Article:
Expat Driving Ban – A Draconian Draft Law

How can our beautiful Bahrain, considered as most forward-thinking in the region, suddenly decide to go backward?

This was my first thought when I heard that Bahrain’s Shura Council has given the green-light to the controversial new traffic law that will bar expatriates from driving unless their job requires it.

According to the Interior Ministry legal affairs assistant under-secretary Brigadier Mohammed Buhamood, “The Interior Minister will have the responsibility of coming up with by-laws that will determine the expatriates who are eligible to get driving licence. And at least 26 categories will be on the list.”

“These include judges and legal counsellors, diplomatic corps, university lecturers and company directors as well as children of eligible employees, foreign students, disabled foreigners and children of Bahraini women married to expatriates.”

Whatever said, I find this new draft law shockingly archaic, and completely regressive.

In fact, I congratulate the BCCI (Bahrain Chamber of Commerce and Industry) which announced yesterday, that it will try to block the draft legislation before it becomes a full-fledged law. BCCI, I believe, is taking the right stand.

Somehow, the parliamentarians do not seem to be focusing on the practicality. They seem to be very busy finding a quick-fix cure – or a ‘quack’ fix cure – for traffic ailments, instead of the right action of prevention – by better education.

Like several others in the country, I have many questions, on this matter.

My first question is, when hundreds of expatriates come from all over the world to work in hundreds of jobs, how does one decide which categories of jobs need ‘driving’?

My second question is, even if my job does not require me to drive, should I lose my basic human right, of freedom of movement to go wherever I want? Am I a prisoner, with my job as my cage, or as my cell?

My third question is, when an expatriate-worker’s wife who has years of driving experience comes to this country, and wants to pick up and drop her kids to school, music classes, swimming lessons or dozens of other places, including shopping places for herself, she can’t? And she shouldn’t?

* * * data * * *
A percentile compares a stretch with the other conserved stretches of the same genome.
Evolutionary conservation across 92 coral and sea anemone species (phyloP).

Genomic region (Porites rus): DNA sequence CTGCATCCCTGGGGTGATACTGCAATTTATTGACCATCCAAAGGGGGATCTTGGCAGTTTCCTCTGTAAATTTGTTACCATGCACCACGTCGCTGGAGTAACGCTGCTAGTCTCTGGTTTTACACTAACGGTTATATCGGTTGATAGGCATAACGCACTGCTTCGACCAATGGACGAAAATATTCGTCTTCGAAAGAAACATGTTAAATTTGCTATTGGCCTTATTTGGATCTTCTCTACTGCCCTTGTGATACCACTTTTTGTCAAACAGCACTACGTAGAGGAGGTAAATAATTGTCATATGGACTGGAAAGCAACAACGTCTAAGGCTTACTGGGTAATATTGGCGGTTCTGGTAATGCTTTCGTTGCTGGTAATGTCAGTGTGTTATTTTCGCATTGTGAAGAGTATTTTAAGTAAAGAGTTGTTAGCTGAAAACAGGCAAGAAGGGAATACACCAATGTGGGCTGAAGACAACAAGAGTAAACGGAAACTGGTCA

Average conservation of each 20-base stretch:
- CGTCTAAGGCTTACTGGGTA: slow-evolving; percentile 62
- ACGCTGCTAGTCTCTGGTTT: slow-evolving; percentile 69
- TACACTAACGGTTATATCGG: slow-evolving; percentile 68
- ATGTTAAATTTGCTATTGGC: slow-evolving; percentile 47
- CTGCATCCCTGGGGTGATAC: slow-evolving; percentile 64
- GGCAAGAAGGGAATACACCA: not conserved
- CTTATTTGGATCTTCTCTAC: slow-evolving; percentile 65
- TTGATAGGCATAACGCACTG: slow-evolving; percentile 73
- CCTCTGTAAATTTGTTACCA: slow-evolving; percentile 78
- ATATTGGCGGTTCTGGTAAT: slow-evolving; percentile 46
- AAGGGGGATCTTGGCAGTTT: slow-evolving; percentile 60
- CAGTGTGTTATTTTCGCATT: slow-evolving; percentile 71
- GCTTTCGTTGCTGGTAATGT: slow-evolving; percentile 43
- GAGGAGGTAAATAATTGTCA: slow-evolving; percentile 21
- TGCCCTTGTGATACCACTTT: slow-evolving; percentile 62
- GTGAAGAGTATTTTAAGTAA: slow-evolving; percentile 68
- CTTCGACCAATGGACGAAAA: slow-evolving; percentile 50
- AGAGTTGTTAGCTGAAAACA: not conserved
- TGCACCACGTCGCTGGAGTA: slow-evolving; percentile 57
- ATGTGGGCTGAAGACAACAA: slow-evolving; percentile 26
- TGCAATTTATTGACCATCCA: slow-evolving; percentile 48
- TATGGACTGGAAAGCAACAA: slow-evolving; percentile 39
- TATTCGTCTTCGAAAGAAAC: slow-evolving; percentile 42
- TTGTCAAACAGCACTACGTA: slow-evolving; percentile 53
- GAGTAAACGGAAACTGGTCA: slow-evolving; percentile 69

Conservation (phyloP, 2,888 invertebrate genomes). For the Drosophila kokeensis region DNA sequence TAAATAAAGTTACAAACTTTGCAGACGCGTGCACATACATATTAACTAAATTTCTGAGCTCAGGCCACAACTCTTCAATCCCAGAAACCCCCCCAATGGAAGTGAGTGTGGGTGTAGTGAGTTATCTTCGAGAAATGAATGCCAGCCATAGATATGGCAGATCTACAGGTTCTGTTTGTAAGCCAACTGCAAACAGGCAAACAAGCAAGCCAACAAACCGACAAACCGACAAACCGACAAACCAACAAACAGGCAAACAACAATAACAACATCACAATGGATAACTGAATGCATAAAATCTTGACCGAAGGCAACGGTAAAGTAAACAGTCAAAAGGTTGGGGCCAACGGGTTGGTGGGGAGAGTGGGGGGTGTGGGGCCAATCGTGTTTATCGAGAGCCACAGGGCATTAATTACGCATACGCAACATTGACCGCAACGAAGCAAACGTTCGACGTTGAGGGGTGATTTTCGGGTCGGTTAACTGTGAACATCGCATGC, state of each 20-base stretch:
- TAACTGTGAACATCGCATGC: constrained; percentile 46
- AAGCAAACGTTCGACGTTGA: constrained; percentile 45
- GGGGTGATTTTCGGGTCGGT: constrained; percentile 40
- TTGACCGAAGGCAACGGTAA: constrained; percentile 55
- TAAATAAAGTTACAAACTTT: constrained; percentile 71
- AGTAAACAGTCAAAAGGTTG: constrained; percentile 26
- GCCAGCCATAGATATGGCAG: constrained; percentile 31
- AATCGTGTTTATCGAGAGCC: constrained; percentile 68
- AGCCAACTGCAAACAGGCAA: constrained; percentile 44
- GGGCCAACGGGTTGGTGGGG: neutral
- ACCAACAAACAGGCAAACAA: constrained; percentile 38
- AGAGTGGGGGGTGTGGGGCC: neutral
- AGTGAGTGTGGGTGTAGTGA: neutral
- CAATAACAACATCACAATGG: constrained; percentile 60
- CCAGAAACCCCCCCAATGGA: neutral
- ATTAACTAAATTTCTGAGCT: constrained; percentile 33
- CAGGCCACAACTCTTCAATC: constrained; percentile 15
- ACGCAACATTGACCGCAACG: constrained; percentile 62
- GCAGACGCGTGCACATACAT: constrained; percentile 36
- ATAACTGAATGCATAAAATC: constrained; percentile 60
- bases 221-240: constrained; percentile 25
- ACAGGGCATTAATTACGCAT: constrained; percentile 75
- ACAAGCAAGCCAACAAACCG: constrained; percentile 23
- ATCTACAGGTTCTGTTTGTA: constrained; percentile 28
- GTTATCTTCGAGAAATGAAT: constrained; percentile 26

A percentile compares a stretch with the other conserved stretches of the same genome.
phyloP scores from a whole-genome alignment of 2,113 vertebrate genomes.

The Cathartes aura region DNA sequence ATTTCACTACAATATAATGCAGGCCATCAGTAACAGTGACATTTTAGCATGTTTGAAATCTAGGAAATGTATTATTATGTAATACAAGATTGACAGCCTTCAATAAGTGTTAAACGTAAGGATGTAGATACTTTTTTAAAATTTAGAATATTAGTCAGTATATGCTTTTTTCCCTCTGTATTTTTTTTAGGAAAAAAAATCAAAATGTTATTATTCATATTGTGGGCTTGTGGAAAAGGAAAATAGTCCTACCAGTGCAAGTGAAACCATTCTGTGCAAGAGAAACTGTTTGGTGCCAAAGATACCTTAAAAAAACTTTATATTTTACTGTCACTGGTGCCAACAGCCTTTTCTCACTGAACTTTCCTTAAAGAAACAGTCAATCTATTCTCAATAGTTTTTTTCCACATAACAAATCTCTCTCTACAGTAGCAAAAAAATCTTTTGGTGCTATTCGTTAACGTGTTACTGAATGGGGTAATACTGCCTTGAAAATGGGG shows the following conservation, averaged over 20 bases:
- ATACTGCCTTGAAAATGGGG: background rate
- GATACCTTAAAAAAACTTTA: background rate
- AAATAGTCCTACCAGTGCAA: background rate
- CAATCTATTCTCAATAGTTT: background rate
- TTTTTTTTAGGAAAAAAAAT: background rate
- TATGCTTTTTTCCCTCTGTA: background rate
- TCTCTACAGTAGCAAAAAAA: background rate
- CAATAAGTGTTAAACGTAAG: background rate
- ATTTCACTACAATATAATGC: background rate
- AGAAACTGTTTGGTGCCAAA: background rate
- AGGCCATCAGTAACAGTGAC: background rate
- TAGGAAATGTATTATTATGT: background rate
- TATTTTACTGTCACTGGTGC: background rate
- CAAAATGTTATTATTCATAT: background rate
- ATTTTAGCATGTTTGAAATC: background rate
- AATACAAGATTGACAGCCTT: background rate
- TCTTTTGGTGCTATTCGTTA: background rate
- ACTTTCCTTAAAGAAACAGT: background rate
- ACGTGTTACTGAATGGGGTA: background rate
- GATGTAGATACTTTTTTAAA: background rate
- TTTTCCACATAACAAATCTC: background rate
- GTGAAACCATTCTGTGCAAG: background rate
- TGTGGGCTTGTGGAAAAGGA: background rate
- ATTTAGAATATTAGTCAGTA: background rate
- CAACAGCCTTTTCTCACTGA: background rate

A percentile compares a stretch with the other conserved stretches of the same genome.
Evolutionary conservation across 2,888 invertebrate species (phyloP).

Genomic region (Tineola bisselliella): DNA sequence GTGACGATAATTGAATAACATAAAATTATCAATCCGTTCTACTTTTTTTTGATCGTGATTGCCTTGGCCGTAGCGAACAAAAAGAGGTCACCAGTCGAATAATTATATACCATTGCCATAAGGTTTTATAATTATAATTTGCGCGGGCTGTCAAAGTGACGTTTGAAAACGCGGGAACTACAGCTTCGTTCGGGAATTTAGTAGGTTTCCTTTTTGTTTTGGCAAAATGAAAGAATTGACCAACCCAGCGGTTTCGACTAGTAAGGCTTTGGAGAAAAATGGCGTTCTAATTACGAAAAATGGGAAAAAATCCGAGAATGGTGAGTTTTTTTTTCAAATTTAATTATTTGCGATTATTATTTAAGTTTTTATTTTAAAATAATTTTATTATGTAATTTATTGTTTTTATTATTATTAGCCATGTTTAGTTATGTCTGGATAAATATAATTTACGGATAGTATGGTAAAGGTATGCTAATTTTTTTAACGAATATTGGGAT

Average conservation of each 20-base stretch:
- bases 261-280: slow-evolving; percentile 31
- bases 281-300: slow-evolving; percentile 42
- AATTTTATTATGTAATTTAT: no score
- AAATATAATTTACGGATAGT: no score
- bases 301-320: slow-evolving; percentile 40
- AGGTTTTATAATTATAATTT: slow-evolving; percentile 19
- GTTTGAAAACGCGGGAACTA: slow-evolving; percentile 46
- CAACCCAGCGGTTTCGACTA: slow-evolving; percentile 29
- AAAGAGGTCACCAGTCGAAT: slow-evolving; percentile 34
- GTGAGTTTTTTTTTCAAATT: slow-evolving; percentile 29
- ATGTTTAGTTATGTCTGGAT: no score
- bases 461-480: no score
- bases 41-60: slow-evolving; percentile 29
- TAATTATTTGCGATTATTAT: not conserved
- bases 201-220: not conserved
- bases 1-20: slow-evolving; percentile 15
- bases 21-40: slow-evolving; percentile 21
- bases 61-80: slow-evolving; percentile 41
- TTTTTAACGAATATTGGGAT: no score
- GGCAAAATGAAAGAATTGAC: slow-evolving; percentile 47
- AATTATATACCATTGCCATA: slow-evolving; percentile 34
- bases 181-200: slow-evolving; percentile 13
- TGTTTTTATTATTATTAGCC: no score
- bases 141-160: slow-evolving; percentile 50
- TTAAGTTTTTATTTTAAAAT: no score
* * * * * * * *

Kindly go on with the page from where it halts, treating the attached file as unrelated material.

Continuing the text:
My fourth question is, if I am an employee who does not want office transport, but wish to commute by my own car if I can afford, I cannot? And, tell me, by buying a car, by buying petrol, by using garage services, and by paying parking fees, will I not be helping in economic growth and development?

My fifth question is this. With poor public transport-network that makes countrywide connectivity impossible, and with scorching hot summers which make waiting at bus stops impossible, should people be prevented from buying and driving their own vehicles?

I have many more questions like this. But will the parliamentarians give me justifiable answers?

One reason they have given, for drafting this law, is that most traffic offences are committed by expatriates!

But, do the MPs have sufficient evidence and empirical data on this? On what basis can a statement be made, in this blanket manner, that traffic offences are mostly committed by expats? If there is data, we would like to see the data.

Generally speaking, in a country with about 50% expat population, common logic tells us that half of the accidents may have expats involved. But can we see the numbers?

Furthermore, I think, the operative word should not be ‘involved’. It should be ‘caused’. We must address the cause. Who are the reckless drivers? Who ‘cause’ accidents? That needs investigation.

I suspect that the new draft of traffic law, which has 64 articles in it, is being pushed by the MPs, under time pressure. But Article 20, which refers to this particular ban on expat driving must be re-looked with fairness, justice and practicality as the key guiding principles.

The fact that Shura Council approved the article – with 15 members in favour, eight against and three abstentions –leaves room for some more debate that can help in a better decision.

Shura Council member Nancy Khadouri, who was among the eight who opposed article 20, called me yesterday and shared her thoughts on this vital issue. She said there are no statistics which proves that expats cause most accident. The article 20 amounts to discrimination against expatriates in a country that has long been very open and tolerant, she said.

Like Nancy, I firmly believe that this new draft law, if implemented, will take this lovely country backward, not forward.